Friday, August 30, 2019

Chicago Public Schools, Chicago Police Hammer-Out New Policy Governing Police Presence and Response in Chicago Public Schools



The August 28th, 2019 Chicago Sun-Times Story Title On CPS Approval of new rules for CPD officers in Chicago Public Schools

On August 28th, 2019, the Chicago Sun'Times reported that the Chicago Public Schools had settled on new policy regarding Chicago Police operations in Chicago Public Schools. The August 28th report did not say what the exact policy will be, and it appears that even the popular Second City Cop blog doesn't have any insights about the details of this new policy.

The only intelligence on the policy comes from the head of Chicago Public Schools head of safety and security, Jadine Chou, who said there were "improvements between 2012-13 and 2017-18, when there were 77% drops in expulsions and out-of-school suspensions of African-American boys and a 43% reduction in incidents involving African-Americans where CPD was called." Chou further said "police officers should only be involved in a school incident when a crime has been committed, or when there’s a serious or imminent threat, usually involving a weapon"

The second piece of intelligence in this new policy development also comes from Jadine Chou. Chou told the Sun-Times that 72 local school councils, all of which have Chicago Police stationed in their schools, voted to keep police stationed at the schools versus the option of getting rid of police altogether and only relying on 911 calls as needed. Chou also acknowledged to the Sun-Times that the process of getting police involved "moves too fast".

The Sun-Times piece goes on to mention talk about looking into safety and security alternatives to having police in schools, something that Chou said the Chicago Public Schools had provided information on at the meetings in the context of alternatives to "SROs" (school resource officers) as well as procedures to remove officers if / when needed.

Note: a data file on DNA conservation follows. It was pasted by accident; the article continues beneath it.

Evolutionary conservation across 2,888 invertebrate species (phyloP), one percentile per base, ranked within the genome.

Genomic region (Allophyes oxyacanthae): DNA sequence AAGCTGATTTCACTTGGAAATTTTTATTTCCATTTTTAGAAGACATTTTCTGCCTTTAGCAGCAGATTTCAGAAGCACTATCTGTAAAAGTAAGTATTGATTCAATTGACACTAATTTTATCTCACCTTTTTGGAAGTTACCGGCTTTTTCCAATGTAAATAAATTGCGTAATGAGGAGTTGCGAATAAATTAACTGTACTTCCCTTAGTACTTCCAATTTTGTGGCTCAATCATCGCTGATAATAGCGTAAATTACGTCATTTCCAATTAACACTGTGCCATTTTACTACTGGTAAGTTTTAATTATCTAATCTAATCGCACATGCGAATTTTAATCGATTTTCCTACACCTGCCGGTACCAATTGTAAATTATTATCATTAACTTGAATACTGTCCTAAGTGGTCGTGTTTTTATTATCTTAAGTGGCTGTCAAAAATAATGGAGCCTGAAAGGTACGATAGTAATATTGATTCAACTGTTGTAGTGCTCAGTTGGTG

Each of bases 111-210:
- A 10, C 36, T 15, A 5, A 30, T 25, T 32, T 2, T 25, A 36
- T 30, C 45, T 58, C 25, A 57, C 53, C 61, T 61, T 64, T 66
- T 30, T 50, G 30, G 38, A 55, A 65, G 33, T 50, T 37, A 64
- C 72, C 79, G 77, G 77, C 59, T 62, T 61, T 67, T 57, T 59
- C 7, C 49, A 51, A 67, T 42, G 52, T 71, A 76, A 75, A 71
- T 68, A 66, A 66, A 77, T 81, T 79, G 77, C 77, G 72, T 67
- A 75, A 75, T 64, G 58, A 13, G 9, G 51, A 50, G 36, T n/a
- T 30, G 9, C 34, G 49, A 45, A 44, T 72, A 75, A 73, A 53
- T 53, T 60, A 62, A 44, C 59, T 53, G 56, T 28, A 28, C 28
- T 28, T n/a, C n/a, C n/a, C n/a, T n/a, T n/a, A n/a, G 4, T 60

Existing Chicago Police Department Policies on Juvenile Intervention & Arrest

The Chicago Police Department has policies in place that spell-out how their sworn Officers and Detectives must deal with juvenile matters. Three years ago, CPD Special Order S06-04-06 was created. That special order was originally dated as effective on 01 August 2016. The title of that order is "Juvenile Intervention and Support Center".That special order was updated last on 22 September 2017, and effective three days later on 25 September 2017.
The text of the order is seven pages long, and page one is structured as follows: Purpose, Policy, and General Information. The policy section reads as follows....


The first section marked "Purpose", notes that the JISC is a prototype and is under the command of the Commander of Youth Investigations within the Bureau of Detectives. There are currently 3 Detective areas, North (Area 3) also referred to as Unit 630, Central (Area 2) also referred to as Unit 620, and South (Area 1) also referred to as Unit 610.

Under the General Information section of the same special order, there is a very specific Juvenile Intervention and Support Center boundary wherein the "JISC" is situated. All of the Chicago Police Districts that make up the JISC fall largely into the Area Central Bureau of Patrol, and Area Central Detective Division, with only two of the districts falling into Area North's Bureau of Patrol and Detective Division.

The seven page special order has a General Information section that spans about two and a half pages long before moving on to Section IV (Section 4). This specific special order has a total of 12 policy sections. The most important of these is section VIII (Section 8), titled "JISC Processing Detective Responsibilities"


The Chicago Police Department policy parents of juveniles living in Chicago and whose juveniles attend Chicago Public Schools should know about is CPD Special Order S06-004, "Processung of Juveniles and Minors Under Department Control". This special order is the main policy Chicago Police follow when they have anyone under the age of 18 in their custody. This policy is double the length of the JISC policy at 15 pages long, and consists of 18 policy sections with an "addenda" at the end.

This special order rescinds the January 1st, 2017 version and two prior special orders. Within this lengthy special order, the Chicago Police Department places underlined emphasis on several key policy areas, some are an entire page or more long. The mentioned addenda at the end of this special order tells department members and the public what other juvenile policies the Chicago Police Department has within their Department Directives System.

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